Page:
Schauffele would consider it as special as a major. He has missed the Masters many times and this championship would be no different. His father wanted an Olympic medal to share, after his own dreams were crushed by a terrible car accident that claimed his left eye.
Schauffele bows his head and closes his eyes to return to the present.
He said, "I just remembered that this is only a 4-footer," Sunday. It's easy to make it. No big deal."
It was a big deal. It was huge.
Schauffele was under more pressure than he needed to win the prize in a wild conclusion to men's-golf. Nine players were left in the running for a medal after the three last players measured their putts at the 18th green.
Schauffele was the one who putt most important. He had to take a wedge and a putt to par and 4-under 67.
He said, "I put more pressure on me wanting to win this than anything else." My dad dedicated a lot of his life to getting a medal and it was taken from him. ... For me, it was more than just playing golf. It was more than just golf for me. I feel so lucky to be here.
Rory Sabbatini set an Olympic record with a 61 -- with two bogeys on his card -- that nearly was good enough for a sudden-death playoff for the gold. He was thrilled to win the silver medal for Slovakia.
What about the bronze? That was a complicated question.
Hideki Matsuyama's dream of adding gold to a Masters green jacket ended when he missed too many putts along the back nine at Kasumigaseki Country Club. For the bronze medal, he still had a 12-foot birdie to putt. He also missed the putt, which meant he was in a seven-man playoff with players from seven different countries to win the final medal.
Matsuyama was eliminated on the first extra hole, along with Paul Casey, with a bogey.
After less than a month of recovery from COVID-19 the Japanese star was 1 shot from the lead with only four holes to play and ended up without a medal.
There is no gold, silver, or bronze. He still wears a green jacket.
Rory McIlroy, Mito Pereira and Sebastian Munoz were bounced on the third playoff hole with pars. C.T. C.T.
Stefan Schauffele, who was watching the medal ceremony from the 18th green, cried behind his dark sunglasses as his son wrapped the medal around him.
He was only 20 years old when he was invited by Germany's national decathlete team. A drunken driver hit him, leaving him blind in his right eye. He couldn't compete in the sports that he loved.
He discovered golf and passed it on to his son.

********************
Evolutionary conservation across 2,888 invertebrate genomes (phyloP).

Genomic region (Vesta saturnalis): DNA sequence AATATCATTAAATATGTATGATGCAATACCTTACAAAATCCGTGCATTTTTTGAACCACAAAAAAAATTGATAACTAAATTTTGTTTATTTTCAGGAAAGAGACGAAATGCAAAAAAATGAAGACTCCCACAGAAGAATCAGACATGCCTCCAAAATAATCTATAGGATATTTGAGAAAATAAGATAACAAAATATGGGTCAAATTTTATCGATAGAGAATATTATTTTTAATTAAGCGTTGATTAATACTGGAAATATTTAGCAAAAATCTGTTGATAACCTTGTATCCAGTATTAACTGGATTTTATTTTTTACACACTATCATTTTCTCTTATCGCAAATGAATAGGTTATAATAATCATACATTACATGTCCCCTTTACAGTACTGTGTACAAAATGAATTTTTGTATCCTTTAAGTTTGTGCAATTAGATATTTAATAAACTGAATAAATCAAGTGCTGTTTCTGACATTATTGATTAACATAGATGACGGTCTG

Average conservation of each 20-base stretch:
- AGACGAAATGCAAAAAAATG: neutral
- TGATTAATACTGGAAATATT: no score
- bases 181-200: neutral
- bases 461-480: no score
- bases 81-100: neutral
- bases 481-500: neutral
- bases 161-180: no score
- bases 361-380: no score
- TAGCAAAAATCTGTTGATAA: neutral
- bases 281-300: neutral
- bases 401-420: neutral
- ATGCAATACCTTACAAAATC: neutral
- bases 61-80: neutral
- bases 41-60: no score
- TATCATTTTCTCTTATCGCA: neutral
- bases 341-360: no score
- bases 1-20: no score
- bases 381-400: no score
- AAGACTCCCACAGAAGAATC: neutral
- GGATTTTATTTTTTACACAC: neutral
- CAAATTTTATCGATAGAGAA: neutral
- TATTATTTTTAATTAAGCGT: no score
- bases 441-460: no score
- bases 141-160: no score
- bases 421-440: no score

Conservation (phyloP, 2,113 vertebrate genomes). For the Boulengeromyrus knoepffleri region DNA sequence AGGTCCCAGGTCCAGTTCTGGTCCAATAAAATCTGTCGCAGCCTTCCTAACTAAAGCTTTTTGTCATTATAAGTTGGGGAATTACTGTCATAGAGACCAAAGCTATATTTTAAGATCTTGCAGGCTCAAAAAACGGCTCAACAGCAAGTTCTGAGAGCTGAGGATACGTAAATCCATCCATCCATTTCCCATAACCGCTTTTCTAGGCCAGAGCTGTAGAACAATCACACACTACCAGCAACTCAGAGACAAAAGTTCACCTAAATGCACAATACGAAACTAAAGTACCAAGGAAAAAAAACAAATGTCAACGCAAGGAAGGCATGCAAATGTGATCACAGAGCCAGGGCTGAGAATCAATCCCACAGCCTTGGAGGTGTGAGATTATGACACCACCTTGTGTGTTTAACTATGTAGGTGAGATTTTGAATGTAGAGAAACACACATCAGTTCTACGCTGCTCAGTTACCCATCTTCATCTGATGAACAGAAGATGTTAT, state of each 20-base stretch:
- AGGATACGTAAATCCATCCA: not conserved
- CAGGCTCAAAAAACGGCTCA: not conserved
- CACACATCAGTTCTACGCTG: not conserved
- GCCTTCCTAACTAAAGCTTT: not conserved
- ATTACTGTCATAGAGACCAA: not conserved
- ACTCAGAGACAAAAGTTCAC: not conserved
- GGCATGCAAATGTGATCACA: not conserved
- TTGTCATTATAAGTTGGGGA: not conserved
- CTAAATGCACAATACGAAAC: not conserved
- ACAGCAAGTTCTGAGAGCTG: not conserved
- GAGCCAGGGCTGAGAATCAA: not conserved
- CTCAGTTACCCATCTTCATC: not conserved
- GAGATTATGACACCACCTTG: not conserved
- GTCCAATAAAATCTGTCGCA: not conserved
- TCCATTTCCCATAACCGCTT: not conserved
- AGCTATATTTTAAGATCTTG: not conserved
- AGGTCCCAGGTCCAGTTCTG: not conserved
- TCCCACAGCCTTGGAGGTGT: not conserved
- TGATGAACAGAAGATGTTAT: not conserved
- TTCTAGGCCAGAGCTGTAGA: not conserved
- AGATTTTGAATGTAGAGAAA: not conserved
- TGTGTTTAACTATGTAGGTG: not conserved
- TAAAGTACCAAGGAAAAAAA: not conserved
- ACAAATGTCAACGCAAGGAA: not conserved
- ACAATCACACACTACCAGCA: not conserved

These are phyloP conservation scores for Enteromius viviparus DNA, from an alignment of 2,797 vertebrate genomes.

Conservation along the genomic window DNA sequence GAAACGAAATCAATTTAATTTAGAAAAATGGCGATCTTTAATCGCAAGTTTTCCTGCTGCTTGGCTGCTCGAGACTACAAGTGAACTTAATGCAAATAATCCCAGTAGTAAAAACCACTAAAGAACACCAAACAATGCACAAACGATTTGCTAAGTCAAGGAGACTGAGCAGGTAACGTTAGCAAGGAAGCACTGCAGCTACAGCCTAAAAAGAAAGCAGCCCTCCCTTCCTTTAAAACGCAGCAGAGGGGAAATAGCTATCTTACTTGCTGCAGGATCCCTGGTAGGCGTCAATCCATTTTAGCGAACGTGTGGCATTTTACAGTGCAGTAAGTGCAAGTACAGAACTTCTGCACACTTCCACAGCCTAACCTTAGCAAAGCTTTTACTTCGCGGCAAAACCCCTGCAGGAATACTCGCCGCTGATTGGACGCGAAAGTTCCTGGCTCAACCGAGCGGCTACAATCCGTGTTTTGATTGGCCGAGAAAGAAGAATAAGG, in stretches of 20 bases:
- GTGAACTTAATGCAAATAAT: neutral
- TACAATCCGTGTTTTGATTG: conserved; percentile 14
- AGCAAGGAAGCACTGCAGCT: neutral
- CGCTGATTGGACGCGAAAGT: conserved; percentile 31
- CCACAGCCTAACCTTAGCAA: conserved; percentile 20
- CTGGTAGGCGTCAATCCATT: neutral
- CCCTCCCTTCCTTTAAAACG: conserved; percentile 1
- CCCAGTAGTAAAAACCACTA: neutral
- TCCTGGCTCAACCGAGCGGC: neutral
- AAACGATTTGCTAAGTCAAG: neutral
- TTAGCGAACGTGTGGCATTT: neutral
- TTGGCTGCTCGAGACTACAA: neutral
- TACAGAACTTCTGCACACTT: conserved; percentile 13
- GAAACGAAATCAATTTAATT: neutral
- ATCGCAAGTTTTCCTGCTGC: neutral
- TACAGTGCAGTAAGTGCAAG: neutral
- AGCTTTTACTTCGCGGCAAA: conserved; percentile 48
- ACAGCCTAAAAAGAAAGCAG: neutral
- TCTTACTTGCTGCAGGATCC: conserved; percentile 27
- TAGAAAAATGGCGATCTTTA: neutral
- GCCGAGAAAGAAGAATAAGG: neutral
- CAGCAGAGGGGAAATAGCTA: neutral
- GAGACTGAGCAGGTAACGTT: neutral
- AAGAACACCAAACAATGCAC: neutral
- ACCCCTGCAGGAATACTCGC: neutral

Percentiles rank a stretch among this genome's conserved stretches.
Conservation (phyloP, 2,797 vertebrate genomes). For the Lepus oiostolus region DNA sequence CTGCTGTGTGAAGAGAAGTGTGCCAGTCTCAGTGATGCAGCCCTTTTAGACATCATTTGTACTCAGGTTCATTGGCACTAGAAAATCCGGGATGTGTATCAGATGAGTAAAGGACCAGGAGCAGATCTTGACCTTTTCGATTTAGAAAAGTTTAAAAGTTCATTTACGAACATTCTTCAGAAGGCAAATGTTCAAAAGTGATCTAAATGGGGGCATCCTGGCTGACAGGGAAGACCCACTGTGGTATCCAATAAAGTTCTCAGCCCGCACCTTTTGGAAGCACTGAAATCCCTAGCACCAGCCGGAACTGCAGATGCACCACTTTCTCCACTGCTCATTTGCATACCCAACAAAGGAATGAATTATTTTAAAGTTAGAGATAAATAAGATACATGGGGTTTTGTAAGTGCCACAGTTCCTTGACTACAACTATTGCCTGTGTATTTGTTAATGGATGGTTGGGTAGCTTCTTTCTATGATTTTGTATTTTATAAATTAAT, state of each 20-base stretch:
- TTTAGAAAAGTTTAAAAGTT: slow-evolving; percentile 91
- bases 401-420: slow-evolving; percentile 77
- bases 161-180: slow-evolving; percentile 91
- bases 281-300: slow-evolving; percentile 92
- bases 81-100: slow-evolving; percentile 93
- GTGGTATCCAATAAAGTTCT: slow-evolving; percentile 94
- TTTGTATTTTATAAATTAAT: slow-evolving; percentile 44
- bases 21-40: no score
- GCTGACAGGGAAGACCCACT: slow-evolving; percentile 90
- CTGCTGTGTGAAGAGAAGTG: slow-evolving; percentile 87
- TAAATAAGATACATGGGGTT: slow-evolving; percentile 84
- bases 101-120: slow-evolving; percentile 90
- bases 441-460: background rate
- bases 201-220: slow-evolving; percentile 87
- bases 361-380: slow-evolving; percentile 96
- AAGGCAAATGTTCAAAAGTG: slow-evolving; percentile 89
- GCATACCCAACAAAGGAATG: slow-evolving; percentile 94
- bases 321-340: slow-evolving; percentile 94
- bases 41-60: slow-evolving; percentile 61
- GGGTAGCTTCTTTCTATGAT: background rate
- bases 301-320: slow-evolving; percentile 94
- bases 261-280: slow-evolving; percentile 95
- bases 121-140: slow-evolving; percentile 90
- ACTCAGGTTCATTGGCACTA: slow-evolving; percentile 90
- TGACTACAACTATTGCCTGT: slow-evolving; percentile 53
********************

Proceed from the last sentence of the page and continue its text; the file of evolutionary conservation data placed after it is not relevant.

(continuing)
"Because what happened to me, it was golf," the father said. He promised himself that he would make sure his children find out how talented they are in whatever they do. The father stated that golf was the case in this instance. "That was due to the fact that I had never discovered how talented I was."
Schauffele's mother was born in Japan. Schauffele has grandparents living in Tokyo who were unable to watch him because of the ban on spectators.
Sabbatini ended the round with a fist pumping birdie on 18th hole. He finished 1 shot behind Schauffele who had six holes left and had two good scoring opportunities.
One swing and it was all over again.
Schauffele's tee shot was sent well off the fairway at the par-5 14th. He then went into the bushes. To get out, he had to accept a 1-stroke penalty. He took three more shots to reach green and putt for bogey at 5-foot.
Matsuyama was 1 shot behind. He was tied for first place.
Schauffele kept cool in California and made two clutch putts towards the end.
Schauffele stated, "I tried so hard to stay calm." It was stressful. It was a great relief to have that putt.
Sabbatini was a happy man with silver. He was born in South Africa and decided to become a Slovakian citizen at the end 2018 through Martina, his wife. Martina had a relative who ran the small Slovak Golf Federation. This week, his wife was his caddie.
He was therefore eligible to compete in the Olympics. Now, Slovakia is the proud owner of its third medal at the Tokyo Games. It won a gold medal in women's trap, and a silver medal in men's kayak. Sabbatini was the first Slovakian to participate in Olympic golf.
Sabbatini stated that the sole purpose of the tournament was to produce future generations of Slovak golfers. "It's not the most popular sport for children to play, but they do want to travel to Slovakia to play. So hopefully we can inspire future Olympians.Date Of Update: 02 August 2021, 10:38